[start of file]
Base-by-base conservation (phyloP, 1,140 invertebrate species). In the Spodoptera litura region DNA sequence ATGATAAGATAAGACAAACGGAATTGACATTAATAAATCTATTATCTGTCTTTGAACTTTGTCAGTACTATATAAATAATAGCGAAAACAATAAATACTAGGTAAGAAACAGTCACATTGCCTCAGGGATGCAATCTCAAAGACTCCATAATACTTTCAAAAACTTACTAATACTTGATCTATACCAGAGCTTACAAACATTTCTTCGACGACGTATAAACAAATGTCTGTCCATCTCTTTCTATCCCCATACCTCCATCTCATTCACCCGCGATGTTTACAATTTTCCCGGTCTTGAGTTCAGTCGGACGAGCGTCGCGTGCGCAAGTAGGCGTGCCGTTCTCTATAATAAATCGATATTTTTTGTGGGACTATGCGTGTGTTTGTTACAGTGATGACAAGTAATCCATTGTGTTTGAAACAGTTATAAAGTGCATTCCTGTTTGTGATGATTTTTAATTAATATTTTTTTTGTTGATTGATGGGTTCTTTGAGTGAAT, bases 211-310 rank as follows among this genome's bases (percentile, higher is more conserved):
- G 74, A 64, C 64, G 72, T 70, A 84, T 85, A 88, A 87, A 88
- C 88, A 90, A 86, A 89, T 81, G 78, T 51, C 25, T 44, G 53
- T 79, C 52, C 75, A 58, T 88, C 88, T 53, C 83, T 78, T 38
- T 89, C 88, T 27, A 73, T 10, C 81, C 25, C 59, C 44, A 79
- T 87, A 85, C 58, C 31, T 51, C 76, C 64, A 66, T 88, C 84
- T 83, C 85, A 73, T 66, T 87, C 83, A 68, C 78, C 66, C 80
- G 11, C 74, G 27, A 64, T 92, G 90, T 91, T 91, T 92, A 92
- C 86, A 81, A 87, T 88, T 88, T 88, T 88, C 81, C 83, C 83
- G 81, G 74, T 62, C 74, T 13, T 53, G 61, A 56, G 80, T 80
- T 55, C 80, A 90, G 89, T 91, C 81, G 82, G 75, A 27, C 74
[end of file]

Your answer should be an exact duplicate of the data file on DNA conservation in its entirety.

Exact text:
Base-by-base conservation (phyloP, 1,140 invertebrate species). In the Spodoptera litura region DNA sequence ATGATAAGATAAGACAAACGGAATTGACATTAATAAATCTATTATCTGTCTTTGAACTTTGTCAGTACTATATAAATAATAGCGAAAACAATAAATACTAGGTAAGAAACAGTCACATTGCCTCAGGGATGCAATCTCAAAGACTCCATAATACTTTCAAAAACTTACTAATACTTGATCTATACCAGAGCTTACAAACATTTCTTCGACGACGTATAAACAAATGTCTGTCCATCTCTTTCTATCCCCATACCTCCATCTCATTCACCCGCGATGTTTACAATTTTCCCGGTCTTGAGTTCAGTCGGACGAGCGTCGCGTGCGCAAGTAGGCGTGCCGTTCTCTATAATAAATCGATATTTTTTGTGGGACTATGCGTGTGTTTGTTACAGTGATGACAAGTAATCCATTGTGTTTGAAACAGTTATAAAGTGCATTCCTGTTTGTGATGATTTTTAATTAATATTTTTTTTGTTGATTGATGGGTTCTTTGAGTGAAT, bases 211-310 rank as follows among this genome's bases (percentile, higher is more conserved):
- G 74, A 64, C 64, G 72, T 70, A 84, T 85, A 88, A 87, A 88
- C 88, A 90, A 86, A 89, T 81, G 78, T 51, C 25, T 44, G 53
- T 79, C 52, C 75, A 58, T 88, C 88, T 53, C 83, T 78, T 38
- T 89, C 88, T 27, A 73, T 10, C 81, C 25, C 59, C 44, A 79
- T 87, A 85, C 58, C 31, T 51, C 76, C 64, A 66, T 88, C 84
- T 83, C 85, A 73, T 66, T 87, C 83, A 68, C 78, C 66, C 80
- G 11, C 74, G 27, A 64, T 92, G 90, T 91, T 91, T 92, A 92
- C 86, A 81, A 87, T 88, T 88, T 88, T 88, C 81, C 83, C 83
- G 81, G 74, T 62, C 74, T 13, T 53, G 61, A 56, G 80, T 80
- T 55, C 80, A 90, G 89, T 91, C 81, G 82, G 75, A 27, C 74